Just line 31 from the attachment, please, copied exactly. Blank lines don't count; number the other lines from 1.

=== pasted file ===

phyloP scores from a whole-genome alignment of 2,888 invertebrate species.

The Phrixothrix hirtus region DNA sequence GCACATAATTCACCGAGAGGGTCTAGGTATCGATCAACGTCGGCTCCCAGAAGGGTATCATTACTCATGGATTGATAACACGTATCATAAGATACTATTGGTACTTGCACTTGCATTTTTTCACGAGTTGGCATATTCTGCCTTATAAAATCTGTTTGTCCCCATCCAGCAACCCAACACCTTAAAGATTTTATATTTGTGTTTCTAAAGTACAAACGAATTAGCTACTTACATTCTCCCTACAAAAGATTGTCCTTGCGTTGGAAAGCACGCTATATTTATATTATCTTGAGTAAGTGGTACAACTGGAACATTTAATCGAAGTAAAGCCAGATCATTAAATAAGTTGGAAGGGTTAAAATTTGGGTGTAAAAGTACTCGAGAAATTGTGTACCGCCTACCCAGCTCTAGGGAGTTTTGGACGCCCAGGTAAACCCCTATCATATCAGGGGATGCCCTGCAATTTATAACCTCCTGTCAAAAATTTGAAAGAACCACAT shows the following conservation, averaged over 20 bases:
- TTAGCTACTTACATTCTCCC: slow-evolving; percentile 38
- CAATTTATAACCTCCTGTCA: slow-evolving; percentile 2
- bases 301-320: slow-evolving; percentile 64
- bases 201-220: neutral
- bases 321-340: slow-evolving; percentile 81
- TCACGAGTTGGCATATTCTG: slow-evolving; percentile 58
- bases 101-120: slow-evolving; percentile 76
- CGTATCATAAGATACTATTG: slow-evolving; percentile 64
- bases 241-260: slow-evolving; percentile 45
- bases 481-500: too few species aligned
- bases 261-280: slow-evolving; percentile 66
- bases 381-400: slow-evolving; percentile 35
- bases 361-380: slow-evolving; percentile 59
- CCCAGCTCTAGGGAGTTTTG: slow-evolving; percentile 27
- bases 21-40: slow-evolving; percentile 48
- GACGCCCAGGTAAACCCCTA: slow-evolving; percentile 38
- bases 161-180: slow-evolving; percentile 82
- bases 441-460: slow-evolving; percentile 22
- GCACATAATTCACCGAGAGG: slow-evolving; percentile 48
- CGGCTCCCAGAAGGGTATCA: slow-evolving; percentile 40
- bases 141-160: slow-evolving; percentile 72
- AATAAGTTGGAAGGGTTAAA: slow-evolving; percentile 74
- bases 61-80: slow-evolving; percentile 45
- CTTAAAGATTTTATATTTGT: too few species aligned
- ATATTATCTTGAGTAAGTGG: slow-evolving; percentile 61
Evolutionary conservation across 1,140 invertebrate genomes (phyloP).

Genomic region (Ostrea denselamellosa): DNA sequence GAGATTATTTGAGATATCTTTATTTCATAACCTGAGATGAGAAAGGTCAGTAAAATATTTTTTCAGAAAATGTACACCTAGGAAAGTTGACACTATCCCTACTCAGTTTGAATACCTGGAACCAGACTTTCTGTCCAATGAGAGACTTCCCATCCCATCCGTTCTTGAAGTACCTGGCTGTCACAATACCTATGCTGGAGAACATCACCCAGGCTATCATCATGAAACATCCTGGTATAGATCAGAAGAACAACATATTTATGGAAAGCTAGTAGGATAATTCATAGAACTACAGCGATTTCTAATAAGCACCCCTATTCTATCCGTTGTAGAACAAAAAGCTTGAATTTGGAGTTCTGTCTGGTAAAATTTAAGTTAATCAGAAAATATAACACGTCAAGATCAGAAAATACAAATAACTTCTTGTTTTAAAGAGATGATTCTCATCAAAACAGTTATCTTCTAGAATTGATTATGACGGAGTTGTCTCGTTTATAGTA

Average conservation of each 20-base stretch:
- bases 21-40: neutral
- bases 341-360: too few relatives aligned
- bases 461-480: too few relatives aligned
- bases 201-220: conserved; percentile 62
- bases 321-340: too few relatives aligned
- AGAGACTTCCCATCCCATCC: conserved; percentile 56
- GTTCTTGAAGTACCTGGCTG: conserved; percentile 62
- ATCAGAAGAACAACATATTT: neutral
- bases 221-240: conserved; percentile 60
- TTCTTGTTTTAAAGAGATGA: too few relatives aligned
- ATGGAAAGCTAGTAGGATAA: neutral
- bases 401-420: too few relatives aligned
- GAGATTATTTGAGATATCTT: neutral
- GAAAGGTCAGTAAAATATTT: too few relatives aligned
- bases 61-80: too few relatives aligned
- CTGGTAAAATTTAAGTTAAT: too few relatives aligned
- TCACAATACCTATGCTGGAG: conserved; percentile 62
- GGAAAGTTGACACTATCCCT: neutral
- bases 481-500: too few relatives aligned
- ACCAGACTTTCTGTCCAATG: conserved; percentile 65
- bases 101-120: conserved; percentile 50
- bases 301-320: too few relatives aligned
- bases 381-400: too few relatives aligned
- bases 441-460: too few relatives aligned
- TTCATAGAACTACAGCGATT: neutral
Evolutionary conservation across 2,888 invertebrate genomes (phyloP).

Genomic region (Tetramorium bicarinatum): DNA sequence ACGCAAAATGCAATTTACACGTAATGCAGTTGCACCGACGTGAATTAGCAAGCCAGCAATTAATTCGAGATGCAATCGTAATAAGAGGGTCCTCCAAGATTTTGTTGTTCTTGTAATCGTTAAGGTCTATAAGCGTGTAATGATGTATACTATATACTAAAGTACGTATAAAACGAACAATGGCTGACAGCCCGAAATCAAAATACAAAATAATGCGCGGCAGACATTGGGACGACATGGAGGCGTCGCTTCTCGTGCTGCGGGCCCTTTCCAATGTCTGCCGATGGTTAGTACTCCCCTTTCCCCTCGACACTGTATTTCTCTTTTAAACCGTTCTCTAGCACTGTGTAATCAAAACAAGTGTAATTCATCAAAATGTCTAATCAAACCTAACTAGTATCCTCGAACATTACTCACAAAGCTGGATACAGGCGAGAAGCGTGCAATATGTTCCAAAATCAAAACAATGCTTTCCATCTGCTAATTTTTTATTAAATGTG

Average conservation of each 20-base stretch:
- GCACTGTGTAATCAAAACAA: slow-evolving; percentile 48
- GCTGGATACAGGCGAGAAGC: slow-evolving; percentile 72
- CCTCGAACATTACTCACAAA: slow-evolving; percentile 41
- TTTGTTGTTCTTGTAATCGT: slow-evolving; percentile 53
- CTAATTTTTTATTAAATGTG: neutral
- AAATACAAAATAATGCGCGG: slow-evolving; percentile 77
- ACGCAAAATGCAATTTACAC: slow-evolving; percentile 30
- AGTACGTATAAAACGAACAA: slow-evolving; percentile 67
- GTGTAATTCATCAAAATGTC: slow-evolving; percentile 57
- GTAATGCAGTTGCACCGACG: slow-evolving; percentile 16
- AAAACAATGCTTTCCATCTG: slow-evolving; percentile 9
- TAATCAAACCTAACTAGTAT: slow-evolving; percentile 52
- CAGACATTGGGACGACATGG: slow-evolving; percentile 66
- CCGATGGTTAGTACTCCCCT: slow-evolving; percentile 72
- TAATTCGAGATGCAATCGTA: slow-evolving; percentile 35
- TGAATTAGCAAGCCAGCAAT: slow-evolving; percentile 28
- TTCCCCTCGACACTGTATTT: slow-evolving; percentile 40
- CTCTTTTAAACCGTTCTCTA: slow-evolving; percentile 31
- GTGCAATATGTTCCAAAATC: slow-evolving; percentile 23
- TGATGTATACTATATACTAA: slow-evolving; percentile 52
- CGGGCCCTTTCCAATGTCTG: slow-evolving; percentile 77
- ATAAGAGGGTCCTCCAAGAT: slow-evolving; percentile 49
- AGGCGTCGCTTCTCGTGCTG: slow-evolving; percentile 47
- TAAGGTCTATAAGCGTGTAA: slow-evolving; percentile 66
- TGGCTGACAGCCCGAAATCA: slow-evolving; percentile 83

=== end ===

- bases 21-40: neutral